Fair Comments on Peter Singer's argument?

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Frank Quasar
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Fair Comments on Peter Singer's argument?

Post by Frank Quasar » Thu Jun 14, 2018 2:33 pm

Image

do you guys think this is a fair point against Peter Singer's arguments/positions? what are your thoughts on this user's points?

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brimstoneSalad
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Post by brimstoneSalad » Sat Jun 16, 2018 12:27 am

Not really fair, since that's not the point.

The fact that Singer defines the basis of morality as something physically real (it doesn't need to be based on biology alone) makes it a valid argument; it actually contains the necessary premises to come to the conclusions he's trying to reach. Now if you don't agree with those premises, that's where the argument lies. It's not like Isaac's NTT which tries to avoid naming or limiting the nature of moral consideration and ends up invalid because of it.

Of course if you could make an argument that didn't have to have such a premise you could potentially reach more people because you wouldn't be dependent on that agreement (even relativists like this Death Valley Druids person). That's what Isaac tried to do with NTT and it came at the expense of logical validity.

I don't agree with Singer's particular basis of morality (Singer is more of a classical utilitarian, whereas interests seem to be more important), but it's in the right ballpark.

Of course if you're a moral relativist and don't think morality is anything more than whim or opinion of individuals or society, then that realist designation might not work for you. Not even appealing to interests (rather than some quality like intelligence etc.) would be compelling.

It's pretty easy to attack relativism, though, seeing as how it degrades into complete subjectivism so easily and makes moral thought and discourse useless.

Death Valley Druids is dead wrong when he says that rational agents can assign moral status without any reference to such relevant properties; if they attempt to do so then they do it arbitrarily, and lose the quality of being rational themselves. The same thing can be used to justify racism or any number of irrational prejudices based on arbitrary consideration. It's something a legitimately rational agent would be averse to, instead choosing to look for qualities of the beings (or the instrumental value of those beings to others with those qualities) that substantiate moral consideration.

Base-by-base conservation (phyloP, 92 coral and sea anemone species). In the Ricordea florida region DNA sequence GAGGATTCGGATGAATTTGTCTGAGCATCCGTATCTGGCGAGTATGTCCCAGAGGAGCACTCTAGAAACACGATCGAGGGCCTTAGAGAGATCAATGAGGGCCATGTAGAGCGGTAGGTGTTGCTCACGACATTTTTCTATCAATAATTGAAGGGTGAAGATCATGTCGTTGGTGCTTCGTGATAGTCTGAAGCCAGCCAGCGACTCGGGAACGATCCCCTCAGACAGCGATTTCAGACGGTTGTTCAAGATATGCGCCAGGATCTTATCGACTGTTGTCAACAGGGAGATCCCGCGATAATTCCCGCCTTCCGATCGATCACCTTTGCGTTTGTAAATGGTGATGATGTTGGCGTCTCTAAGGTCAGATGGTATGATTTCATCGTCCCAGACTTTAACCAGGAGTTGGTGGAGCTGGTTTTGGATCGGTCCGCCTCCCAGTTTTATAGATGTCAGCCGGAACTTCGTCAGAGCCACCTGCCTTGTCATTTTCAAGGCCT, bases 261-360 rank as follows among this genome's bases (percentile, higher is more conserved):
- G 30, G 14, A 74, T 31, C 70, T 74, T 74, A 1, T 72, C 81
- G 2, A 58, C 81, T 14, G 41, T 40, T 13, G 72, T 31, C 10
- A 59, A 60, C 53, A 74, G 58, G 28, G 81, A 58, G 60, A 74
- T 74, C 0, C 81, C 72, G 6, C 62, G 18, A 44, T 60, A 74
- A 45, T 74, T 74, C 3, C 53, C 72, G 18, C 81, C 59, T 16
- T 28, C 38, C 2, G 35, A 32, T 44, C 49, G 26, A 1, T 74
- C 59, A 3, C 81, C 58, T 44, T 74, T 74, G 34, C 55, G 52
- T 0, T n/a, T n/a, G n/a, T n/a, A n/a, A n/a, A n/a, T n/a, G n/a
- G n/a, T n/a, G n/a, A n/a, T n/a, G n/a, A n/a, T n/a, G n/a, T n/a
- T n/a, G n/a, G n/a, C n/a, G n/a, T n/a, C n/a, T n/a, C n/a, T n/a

Frank Quasar
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Post by Frank Quasar » Sat Jun 16, 2018 10:28 am

thanks for the response. i was kinda having a back and forth with him and another carnist (MiLK SOP) on the thread at the time, and i didn't feel as though i was particularly ready to challenge him thoroughly on his argument. (he's the carnist from one of your screenshots in the arguments against NTT)

i'm a bit curious, though. you're a moral realist from what i can tell, but i'm not too sure in what sense you are a moral realist. are you a moral realist in the ontological sense or are you a moral realist in the epistemological sense?

i'm really agnostic on this issue, i think this conversation has so much that i'm not understanding fully so i plan to read up/watch some material for moral objectivism to understand the basic framework of it. i don't necessarily agree with robust moral realism, but minimal moral realism kinda interests me. i'll read your article that covers the strawman of objective morality soon as a starting point.

i will say that as far as i can see, i do particularly find moral universalism to be interesting and something that i may agree with.

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brimstoneSalad
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Post by brimstoneSalad » Sun Jun 17, 2018 12:58 pm

Frank Quasar wrote:
Sat Jun 16, 2018 10:28 am
i'm a bit curious, though. you're a moral realist from what i can tell, but i'm not too sure in what sense you are a moral realist. are you a moral realist in the ontological sense or are you a moral realist in the epistemological sense?
The distinction between "ontological" and "epistemological" is part of the strawman that Isaac/the "skeptic" community and William Lane Craig have collaboratively created and propagated.

You said you'd read it soon, but I'll link it again for anybody else reading:
wiki/index.php/Objective-subjective_dis ... y_Strawman

It's hard to deny minimal realism, but what exactly that entails as a distinction from robust realism is less clear.

Being a minimalist who is agnostic about robust realism seems like a sensible position.
Frank Quasar wrote:
Sat Jun 16, 2018 10:28 am
i will say that as far as i can see, i do particularly find moral universalism to be interesting and something that i may agree with.
That's pretty much the only viable alternative to nihilism, since relativism collapses into complete subjectivism which is useless.

Frank Quasar
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Post by Frank Quasar » Sun Jun 17, 2018 4:07 pm

https://www.youtube.com/watch?v=heJ1RwhFSPg

you should be made aware of this video by Omnizoa in regards to NTT. it's interesting.

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